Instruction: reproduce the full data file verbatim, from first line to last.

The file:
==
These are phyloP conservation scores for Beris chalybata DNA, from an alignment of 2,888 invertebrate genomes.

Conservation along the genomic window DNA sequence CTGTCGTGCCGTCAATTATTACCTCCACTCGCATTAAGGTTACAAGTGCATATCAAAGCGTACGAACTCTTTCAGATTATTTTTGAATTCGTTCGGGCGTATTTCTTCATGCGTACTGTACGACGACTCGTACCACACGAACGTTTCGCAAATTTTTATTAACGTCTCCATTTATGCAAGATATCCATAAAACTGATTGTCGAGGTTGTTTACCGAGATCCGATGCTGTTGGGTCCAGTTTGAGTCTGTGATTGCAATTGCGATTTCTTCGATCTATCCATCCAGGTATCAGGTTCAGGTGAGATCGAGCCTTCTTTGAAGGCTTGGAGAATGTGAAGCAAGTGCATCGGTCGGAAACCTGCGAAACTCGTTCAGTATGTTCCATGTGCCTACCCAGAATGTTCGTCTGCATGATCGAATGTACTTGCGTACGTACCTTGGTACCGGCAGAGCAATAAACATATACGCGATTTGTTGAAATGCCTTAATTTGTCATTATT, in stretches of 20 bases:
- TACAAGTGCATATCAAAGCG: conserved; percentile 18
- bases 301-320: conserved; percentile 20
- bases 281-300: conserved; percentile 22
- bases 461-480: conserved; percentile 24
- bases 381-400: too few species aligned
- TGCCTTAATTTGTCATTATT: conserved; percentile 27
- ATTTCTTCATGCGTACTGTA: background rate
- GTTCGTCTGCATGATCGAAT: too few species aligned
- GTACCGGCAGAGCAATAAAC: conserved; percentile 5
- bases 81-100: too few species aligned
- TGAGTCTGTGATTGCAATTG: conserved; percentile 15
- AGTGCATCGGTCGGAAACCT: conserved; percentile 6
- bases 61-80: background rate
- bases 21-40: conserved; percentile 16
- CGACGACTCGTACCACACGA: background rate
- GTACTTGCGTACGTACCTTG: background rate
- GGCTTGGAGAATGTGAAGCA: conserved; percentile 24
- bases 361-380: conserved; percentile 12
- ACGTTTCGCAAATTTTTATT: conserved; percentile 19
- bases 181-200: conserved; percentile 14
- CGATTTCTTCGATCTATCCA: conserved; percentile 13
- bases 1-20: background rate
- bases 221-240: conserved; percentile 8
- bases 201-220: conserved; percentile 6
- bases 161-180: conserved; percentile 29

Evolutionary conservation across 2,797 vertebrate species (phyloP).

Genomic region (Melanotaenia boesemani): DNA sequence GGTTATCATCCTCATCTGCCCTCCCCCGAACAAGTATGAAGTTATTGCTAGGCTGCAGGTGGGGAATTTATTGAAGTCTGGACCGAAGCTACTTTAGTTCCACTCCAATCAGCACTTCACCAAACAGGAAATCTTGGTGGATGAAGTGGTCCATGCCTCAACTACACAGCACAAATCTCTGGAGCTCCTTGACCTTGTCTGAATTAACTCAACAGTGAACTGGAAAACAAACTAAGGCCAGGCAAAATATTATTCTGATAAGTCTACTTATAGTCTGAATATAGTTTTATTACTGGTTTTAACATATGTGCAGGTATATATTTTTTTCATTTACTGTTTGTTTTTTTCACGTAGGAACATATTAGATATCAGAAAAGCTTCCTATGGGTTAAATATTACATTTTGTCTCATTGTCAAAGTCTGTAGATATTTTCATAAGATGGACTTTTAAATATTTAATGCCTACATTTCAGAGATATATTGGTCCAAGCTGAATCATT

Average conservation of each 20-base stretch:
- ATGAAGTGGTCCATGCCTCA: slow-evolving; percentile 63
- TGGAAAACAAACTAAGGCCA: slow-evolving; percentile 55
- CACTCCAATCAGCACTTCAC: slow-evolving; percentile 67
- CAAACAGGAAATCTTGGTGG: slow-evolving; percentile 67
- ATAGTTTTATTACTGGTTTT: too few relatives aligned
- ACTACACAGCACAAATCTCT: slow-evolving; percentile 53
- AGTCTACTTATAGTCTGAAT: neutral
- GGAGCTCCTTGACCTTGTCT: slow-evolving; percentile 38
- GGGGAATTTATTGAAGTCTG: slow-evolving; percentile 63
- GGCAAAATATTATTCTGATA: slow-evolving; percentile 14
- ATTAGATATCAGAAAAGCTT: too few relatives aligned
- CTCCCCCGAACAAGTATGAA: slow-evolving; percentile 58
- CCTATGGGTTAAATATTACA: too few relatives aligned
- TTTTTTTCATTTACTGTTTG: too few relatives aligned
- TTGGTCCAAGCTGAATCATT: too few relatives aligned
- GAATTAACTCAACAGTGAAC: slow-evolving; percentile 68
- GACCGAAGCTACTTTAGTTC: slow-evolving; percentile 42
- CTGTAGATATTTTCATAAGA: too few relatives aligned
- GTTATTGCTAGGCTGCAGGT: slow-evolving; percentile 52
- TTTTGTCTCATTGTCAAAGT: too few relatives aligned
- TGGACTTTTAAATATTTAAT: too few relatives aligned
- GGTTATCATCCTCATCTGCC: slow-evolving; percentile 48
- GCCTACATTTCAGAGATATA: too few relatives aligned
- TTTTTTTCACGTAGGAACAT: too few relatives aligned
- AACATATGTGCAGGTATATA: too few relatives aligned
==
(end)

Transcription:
These are phyloP conservation scores for Beris chalybata DNA, from an alignment of 2,888 invertebrate genomes.

Conservation along the genomic window DNA sequence CTGTCGTGCCGTCAATTATTACCTCCACTCGCATTAAGGTTACAAGTGCATATCAAAGCGTACGAACTCTTTCAGATTATTTTTGAATTCGTTCGGGCGTATTTCTTCATGCGTACTGTACGACGACTCGTACCACACGAACGTTTCGCAAATTTTTATTAACGTCTCCATTTATGCAAGATATCCATAAAACTGATTGTCGAGGTTGTTTACCGAGATCCGATGCTGTTGGGTCCAGTTTGAGTCTGTGATTGCAATTGCGATTTCTTCGATCTATCCATCCAGGTATCAGGTTCAGGTGAGATCGAGCCTTCTTTGAAGGCTTGGAGAATGTGAAGCAAGTGCATCGGTCGGAAACCTGCGAAACTCGTTCAGTATGTTCCATGTGCCTACCCAGAATGTTCGTCTGCATGATCGAATGTACTTGCGTACGTACCTTGGTACCGGCAGAGCAATAAACATATACGCGATTTGTTGAAATGCCTTAATTTGTCATTATT, in stretches of 20 bases:
- TACAAGTGCATATCAAAGCG: conserved; percentile 18
- bases 301-320: conserved; percentile 20
- bases 281-300: conserved; percentile 22
- bases 461-480: conserved; percentile 24
- bases 381-400: too few species aligned
- TGCCTTAATTTGTCATTATT: conserved; percentile 27
- ATTTCTTCATGCGTACTGTA: background rate
- GTTCGTCTGCATGATCGAAT: too few species aligned
- GTACCGGCAGAGCAATAAAC: conserved; percentile 5
- bases 81-100: too few species aligned
- TGAGTCTGTGATTGCAATTG: conserved; percentile 15
- AGTGCATCGGTCGGAAACCT: conserved; percentile 6
- bases 61-80: background rate
- bases 21-40: conserved; percentile 16
- CGACGACTCGTACCACACGA: background rate
- GTACTTGCGTACGTACCTTG: background rate
- GGCTTGGAGAATGTGAAGCA: conserved; percentile 24
- bases 361-380: conserved; percentile 12
- ACGTTTCGCAAATTTTTATT: conserved; percentile 19
- bases 181-200: conserved; percentile 14
- CGATTTCTTCGATCTATCCA: conserved; percentile 13
- bases 1-20: background rate
- bases 221-240: conserved; percentile 8
- bases 201-220: conserved; percentile 6
- bases 161-180: conserved; percentile 29

Evolutionary conservation across 2,797 vertebrate species (phyloP).

Genomic region (Melanotaenia boesemani): DNA sequence GGTTATCATCCTCATCTGCCCTCCCCCGAACAAGTATGAAGTTATTGCTAGGCTGCAGGTGGGGAATTTATTGAAGTCTGGACCGAAGCTACTTTAGTTCCACTCCAATCAGCACTTCACCAAACAGGAAATCTTGGTGGATGAAGTGGTCCATGCCTCAACTACACAGCACAAATCTCTGGAGCTCCTTGACCTTGTCTGAATTAACTCAACAGTGAACTGGAAAACAAACTAAGGCCAGGCAAAATATTATTCTGATAAGTCTACTTATAGTCTGAATATAGTTTTATTACTGGTTTTAACATATGTGCAGGTATATATTTTTTTCATTTACTGTTTGTTTTTTTCACGTAGGAACATATTAGATATCAGAAAAGCTTCCTATGGGTTAAATATTACATTTTGTCTCATTGTCAAAGTCTGTAGATATTTTCATAAGATGGACTTTTAAATATTTAATGCCTACATTTCAGAGATATATTGGTCCAAGCTGAATCATT

Average conservation of each 20-base stretch:
- ATGAAGTGGTCCATGCCTCA: slow-evolving; percentile 63
- TGGAAAACAAACTAAGGCCA: slow-evolving; percentile 55
- CACTCCAATCAGCACTTCAC: slow-evolving; percentile 67
- CAAACAGGAAATCTTGGTGG: slow-evolving; percentile 67
- ATAGTTTTATTACTGGTTTT: too few relatives aligned
- ACTACACAGCACAAATCTCT: slow-evolving; percentile 53
- AGTCTACTTATAGTCTGAAT: neutral
- GGAGCTCCTTGACCTTGTCT: slow-evolving; percentile 38
- GGGGAATTTATTGAAGTCTG: slow-evolving; percentile 63
- GGCAAAATATTATTCTGATA: slow-evolving; percentile 14
- ATTAGATATCAGAAAAGCTT: too few relatives aligned
- CTCCCCCGAACAAGTATGAA: slow-evolving; percentile 58
- CCTATGGGTTAAATATTACA: too few relatives aligned
- TTTTTTTCATTTACTGTTTG: too few relatives aligned
- TTGGTCCAAGCTGAATCATT: too few relatives aligned
- GAATTAACTCAACAGTGAAC: slow-evolving; percentile 68
- GACCGAAGCTACTTTAGTTC: slow-evolving; percentile 42
- CTGTAGATATTTTCATAAGA: too few relatives aligned
- GTTATTGCTAGGCTGCAGGT: slow-evolving; percentile 52
- TTTTGTCTCATTGTCAAAGT: too few relatives aligned
- TGGACTTTTAAATATTTAAT: too few relatives aligned
- GGTTATCATCCTCATCTGCC: slow-evolving; percentile 48
- GCCTACATTTCAGAGATATA: too few relatives aligned
- TTTTTTTCACGTAGGAACAT: too few relatives aligned
- AACATATGTGCAGGTATATA: too few relatives aligned